Friday, 27 February 2015

The Defense of Poesy by Philip Sidney

"Nature never set forth the earth in so rich tapestry as divers poets have done; neither with so pleasant rivers, fruitful trees, sweet-smelling flowers, nor whatsoever else may make the too much loved earth more lovely. Her world is brazen, the poets only deliver a golden."

I can hear the groans of disapproval already. As if my comprehensive posts on Astrophil and Stella wasn't torture enough (you can read them here and here), I find myself returning again to Philip Sidney. For those select few who haven't already left to re-check your email or look up cute cat videos on Youtube, I implore you to please bear with me! I will do my best to keep this review as short as possible. I am under no illusions that I can be overzealous in my reviews, even prone to incessant ramblings, but sometimes a piece of literature such as Sidney's The Defense of Poesy requires a more thorough analysis than just a few short paragraphs. Granted, I will barely be able to scratch the surface and have decided to present a sparknotes version (against my better judgment), less I lose the few individuals who actually follow this blog, forever. 

I was not planning on reading anything else for February's Renaissance Literary Movement but while making my way through Sidney's large collection of poems, many questions circled around in my mind concerning the nature of poetry, which then brought about more questions about literature in general: what is the purpose of reading poetry? Is it for enjoyment, enlightenment, the intrinsic human desire for knowledge? Why even bother reading a bunch of poems written by some dead white dude from the 1500's? I mean, what value does this bring to my life? Indeed, some of the poems were memorable, others not so much, but what does it all add up to in the end? On the most rudimentary level, they are just words, elaborate fictions, organized within a specific structure on the page. Hence, why do we bother to read literature in the first place when life is so short and there are countless more productive activities to be doing? It just so happened that Philip Sidney wrote an extensive treatise entitled The Defense of Poesy or An Apology for Poetry (depending on the version) which attempts to answer some of these lingering questions.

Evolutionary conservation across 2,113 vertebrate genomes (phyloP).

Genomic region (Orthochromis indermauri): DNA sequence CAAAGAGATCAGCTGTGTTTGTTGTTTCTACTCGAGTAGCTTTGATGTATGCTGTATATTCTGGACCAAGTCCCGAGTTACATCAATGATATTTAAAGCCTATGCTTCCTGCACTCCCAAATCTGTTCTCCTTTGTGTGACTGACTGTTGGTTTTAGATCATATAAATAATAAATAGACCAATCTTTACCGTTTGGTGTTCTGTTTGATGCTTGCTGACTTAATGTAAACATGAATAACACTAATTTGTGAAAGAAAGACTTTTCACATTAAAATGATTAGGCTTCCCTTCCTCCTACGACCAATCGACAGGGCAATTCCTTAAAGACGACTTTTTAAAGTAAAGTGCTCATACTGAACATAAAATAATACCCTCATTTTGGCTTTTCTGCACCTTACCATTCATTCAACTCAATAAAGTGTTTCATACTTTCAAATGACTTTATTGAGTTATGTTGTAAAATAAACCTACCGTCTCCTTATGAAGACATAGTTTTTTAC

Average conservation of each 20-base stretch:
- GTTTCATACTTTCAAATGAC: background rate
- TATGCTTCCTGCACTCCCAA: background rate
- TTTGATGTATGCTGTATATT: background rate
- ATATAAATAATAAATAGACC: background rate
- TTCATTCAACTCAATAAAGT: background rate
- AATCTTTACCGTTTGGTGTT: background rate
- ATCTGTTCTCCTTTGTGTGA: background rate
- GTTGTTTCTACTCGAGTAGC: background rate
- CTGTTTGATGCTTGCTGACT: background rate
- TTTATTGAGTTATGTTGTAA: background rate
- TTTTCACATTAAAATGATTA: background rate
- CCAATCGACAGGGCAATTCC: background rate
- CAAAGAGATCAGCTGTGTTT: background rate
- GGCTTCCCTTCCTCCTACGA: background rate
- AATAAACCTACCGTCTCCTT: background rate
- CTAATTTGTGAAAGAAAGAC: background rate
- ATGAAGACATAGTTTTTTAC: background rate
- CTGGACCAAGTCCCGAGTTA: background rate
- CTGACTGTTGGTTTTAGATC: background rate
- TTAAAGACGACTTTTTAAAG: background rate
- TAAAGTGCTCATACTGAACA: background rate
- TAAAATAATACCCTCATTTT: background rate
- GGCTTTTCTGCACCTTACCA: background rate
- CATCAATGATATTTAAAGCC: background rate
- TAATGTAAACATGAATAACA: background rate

Sidney's structural framework in composing his argument is influenced largely by Aristotle's Poetics, using the imitation of rhetoric as a legal defense (law speech). There are three important types of rhetoric worth noting:
  1. Forensic: Pleading a case.
  2. Deliberative: Public assembly.
  3. Epideictic: Praise.
Sidney is more inclined to use forensic rhetoric--beginning with an "exordium" (introduction), moving to slightly adjacent matter before arriving at the main argument that relies heavily upon narration. The main ideas presented in his defense include emphasizing the antiquity of poetry, the connection between poet and prophet, the poet as "Maker" or artificer, the relationship between art and nature; being able to create a "second type" of nature that occurs in the realm of imagination. Sidney is well aware of the inherent irony concerning the poet as someone who speaks truth, yet utilizes imitation as their primary aesthetic. There is an another layer of irony at work here because the entire Defense itself, is in fact, a formal fiction.